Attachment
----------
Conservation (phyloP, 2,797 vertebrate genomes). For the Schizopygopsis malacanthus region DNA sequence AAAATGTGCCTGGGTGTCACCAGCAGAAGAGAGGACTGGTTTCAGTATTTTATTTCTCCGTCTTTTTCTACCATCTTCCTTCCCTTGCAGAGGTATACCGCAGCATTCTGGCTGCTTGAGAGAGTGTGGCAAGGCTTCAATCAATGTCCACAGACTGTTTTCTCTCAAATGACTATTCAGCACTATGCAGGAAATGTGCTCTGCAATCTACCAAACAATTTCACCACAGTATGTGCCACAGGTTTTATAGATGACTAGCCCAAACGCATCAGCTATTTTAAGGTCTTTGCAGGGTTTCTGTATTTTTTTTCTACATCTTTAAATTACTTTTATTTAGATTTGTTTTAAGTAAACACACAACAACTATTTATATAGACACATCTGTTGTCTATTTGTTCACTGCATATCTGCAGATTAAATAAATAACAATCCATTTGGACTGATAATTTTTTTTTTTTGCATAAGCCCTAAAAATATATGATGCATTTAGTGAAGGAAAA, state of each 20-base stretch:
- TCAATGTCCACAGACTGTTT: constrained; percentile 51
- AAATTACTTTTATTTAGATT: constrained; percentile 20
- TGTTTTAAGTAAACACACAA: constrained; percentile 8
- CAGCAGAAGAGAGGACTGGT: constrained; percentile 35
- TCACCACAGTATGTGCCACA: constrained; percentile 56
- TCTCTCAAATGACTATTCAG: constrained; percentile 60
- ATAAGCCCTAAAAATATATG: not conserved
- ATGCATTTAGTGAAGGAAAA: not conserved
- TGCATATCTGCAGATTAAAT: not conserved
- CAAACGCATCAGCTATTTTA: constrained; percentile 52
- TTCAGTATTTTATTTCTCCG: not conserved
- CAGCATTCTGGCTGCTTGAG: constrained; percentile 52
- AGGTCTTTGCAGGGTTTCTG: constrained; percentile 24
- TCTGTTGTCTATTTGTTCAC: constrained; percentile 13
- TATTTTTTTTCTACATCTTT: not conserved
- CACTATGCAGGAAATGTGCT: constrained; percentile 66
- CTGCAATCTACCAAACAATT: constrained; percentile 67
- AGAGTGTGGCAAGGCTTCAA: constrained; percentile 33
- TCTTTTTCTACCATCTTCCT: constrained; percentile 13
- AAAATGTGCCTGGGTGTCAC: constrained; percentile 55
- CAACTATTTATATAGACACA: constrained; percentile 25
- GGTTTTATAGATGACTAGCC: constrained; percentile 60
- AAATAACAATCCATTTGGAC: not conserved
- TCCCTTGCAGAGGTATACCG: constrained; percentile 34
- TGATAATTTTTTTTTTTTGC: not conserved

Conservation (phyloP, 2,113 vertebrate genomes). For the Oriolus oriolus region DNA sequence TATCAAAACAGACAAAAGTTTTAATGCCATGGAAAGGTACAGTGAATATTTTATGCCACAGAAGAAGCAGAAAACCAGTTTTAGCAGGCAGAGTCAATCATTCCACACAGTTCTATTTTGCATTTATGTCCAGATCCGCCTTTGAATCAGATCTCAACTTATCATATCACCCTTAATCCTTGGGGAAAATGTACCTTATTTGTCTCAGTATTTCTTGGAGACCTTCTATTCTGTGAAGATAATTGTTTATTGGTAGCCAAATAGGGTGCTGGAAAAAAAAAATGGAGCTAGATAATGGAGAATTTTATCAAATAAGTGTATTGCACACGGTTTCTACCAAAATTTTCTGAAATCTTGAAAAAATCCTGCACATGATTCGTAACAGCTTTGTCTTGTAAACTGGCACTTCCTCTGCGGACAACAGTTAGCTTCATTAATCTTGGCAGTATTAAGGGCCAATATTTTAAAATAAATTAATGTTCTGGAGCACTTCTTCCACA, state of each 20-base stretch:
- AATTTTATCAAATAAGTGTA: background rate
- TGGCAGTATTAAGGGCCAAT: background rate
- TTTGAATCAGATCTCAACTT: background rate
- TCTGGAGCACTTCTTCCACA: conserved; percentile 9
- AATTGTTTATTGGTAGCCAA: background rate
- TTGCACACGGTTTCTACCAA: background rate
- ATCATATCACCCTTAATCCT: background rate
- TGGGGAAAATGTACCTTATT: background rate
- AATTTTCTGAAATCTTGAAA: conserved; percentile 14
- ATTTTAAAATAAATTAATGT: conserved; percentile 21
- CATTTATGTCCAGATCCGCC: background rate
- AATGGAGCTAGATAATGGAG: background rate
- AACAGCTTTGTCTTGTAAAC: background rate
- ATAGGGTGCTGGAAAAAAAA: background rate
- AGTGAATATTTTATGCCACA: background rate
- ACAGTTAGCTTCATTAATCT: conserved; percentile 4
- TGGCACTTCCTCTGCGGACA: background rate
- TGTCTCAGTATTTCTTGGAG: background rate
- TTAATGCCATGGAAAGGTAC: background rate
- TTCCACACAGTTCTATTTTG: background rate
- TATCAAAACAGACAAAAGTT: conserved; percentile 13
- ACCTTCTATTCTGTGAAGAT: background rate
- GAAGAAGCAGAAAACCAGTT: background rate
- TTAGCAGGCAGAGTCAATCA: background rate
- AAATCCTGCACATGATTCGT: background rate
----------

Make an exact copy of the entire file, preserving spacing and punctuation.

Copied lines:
Conservation (phyloP, 2,797 vertebrate genomes). For the Schizopygopsis malacanthus region DNA sequence AAAATGTGCCTGGGTGTCACCAGCAGAAGAGAGGACTGGTTTCAGTATTTTATTTCTCCGTCTTTTTCTACCATCTTCCTTCCCTTGCAGAGGTATACCGCAGCATTCTGGCTGCTTGAGAGAGTGTGGCAAGGCTTCAATCAATGTCCACAGACTGTTTTCTCTCAAATGACTATTCAGCACTATGCAGGAAATGTGCTCTGCAATCTACCAAACAATTTCACCACAGTATGTGCCACAGGTTTTATAGATGACTAGCCCAAACGCATCAGCTATTTTAAGGTCTTTGCAGGGTTTCTGTATTTTTTTTCTACATCTTTAAATTACTTTTATTTAGATTTGTTTTAAGTAAACACACAACAACTATTTATATAGACACATCTGTTGTCTATTTGTTCACTGCATATCTGCAGATTAAATAAATAACAATCCATTTGGACTGATAATTTTTTTTTTTTGCATAAGCCCTAAAAATATATGATGCATTTAGTGAAGGAAAA, state of each 20-base stretch:
- TCAATGTCCACAGACTGTTT: constrained; percentile 51
- AAATTACTTTTATTTAGATT: constrained; percentile 20
- TGTTTTAAGTAAACACACAA: constrained; percentile 8
- CAGCAGAAGAGAGGACTGGT: constrained; percentile 35
- TCACCACAGTATGTGCCACA: constrained; percentile 56
- TCTCTCAAATGACTATTCAG: constrained; percentile 60
- ATAAGCCCTAAAAATATATG: not conserved
- ATGCATTTAGTGAAGGAAAA: not conserved
- TGCATATCTGCAGATTAAAT: not conserved
- CAAACGCATCAGCTATTTTA: constrained; percentile 52
- TTCAGTATTTTATTTCTCCG: not conserved
- CAGCATTCTGGCTGCTTGAG: constrained; percentile 52
- AGGTCTTTGCAGGGTTTCTG: constrained; percentile 24
- TCTGTTGTCTATTTGTTCAC: constrained; percentile 13
- TATTTTTTTTCTACATCTTT: not conserved
- CACTATGCAGGAAATGTGCT: constrained; percentile 66
- CTGCAATCTACCAAACAATT: constrained; percentile 67
- AGAGTGTGGCAAGGCTTCAA: constrained; percentile 33
- TCTTTTTCTACCATCTTCCT: constrained; percentile 13
- AAAATGTGCCTGGGTGTCAC: constrained; percentile 55
- CAACTATTTATATAGACACA: constrained; percentile 25
- GGTTTTATAGATGACTAGCC: constrained; percentile 60
- AAATAACAATCCATTTGGAC: not conserved
- TCCCTTGCAGAGGTATACCG: constrained; percentile 34
- TGATAATTTTTTTTTTTTGC: not conserved

Conservation (phyloP, 2,113 vertebrate genomes). For the Oriolus oriolus region DNA sequence TATCAAAACAGACAAAAGTTTTAATGCCATGGAAAGGTACAGTGAATATTTTATGCCACAGAAGAAGCAGAAAACCAGTTTTAGCAGGCAGAGTCAATCATTCCACACAGTTCTATTTTGCATTTATGTCCAGATCCGCCTTTGAATCAGATCTCAACTTATCATATCACCCTTAATCCTTGGGGAAAATGTACCTTATTTGTCTCAGTATTTCTTGGAGACCTTCTATTCTGTGAAGATAATTGTTTATTGGTAGCCAAATAGGGTGCTGGAAAAAAAAAATGGAGCTAGATAATGGAGAATTTTATCAAATAAGTGTATTGCACACGGTTTCTACCAAAATTTTCTGAAATCTTGAAAAAATCCTGCACATGATTCGTAACAGCTTTGTCTTGTAAACTGGCACTTCCTCTGCGGACAACAGTTAGCTTCATTAATCTTGGCAGTATTAAGGGCCAATATTTTAAAATAAATTAATGTTCTGGAGCACTTCTTCCACA, state of each 20-base stretch:
- AATTTTATCAAATAAGTGTA: background rate
- TGGCAGTATTAAGGGCCAAT: background rate
- TTTGAATCAGATCTCAACTT: background rate
- TCTGGAGCACTTCTTCCACA: conserved; percentile 9
- AATTGTTTATTGGTAGCCAA: background rate
- TTGCACACGGTTTCTACCAA: background rate
- ATCATATCACCCTTAATCCT: background rate
- TGGGGAAAATGTACCTTATT: background rate
- AATTTTCTGAAATCTTGAAA: conserved; percentile 14
- ATTTTAAAATAAATTAATGT: conserved; percentile 21
- CATTTATGTCCAGATCCGCC: background rate
- AATGGAGCTAGATAATGGAG: background rate
- AACAGCTTTGTCTTGTAAAC: background rate
- ATAGGGTGCTGGAAAAAAAA: background rate
- AGTGAATATTTTATGCCACA: background rate
- ACAGTTAGCTTCATTAATCT: conserved; percentile 4
- TGGCACTTCCTCTGCGGACA: background rate
- TGTCTCAGTATTTCTTGGAG: background rate
- TTAATGCCATGGAAAGGTAC: background rate
- TTCCACACAGTTCTATTTTG: background rate
- TATCAAAACAGACAAAAGTT: conserved; percentile 13
- ACCTTCTATTCTGTGAAGAT: background rate
- GAAGAAGCAGAAAACCAGTT: background rate
- TTAGCAGGCAGAGTCAATCA: background rate
- AAATCCTGCACATGATTCGT: background rate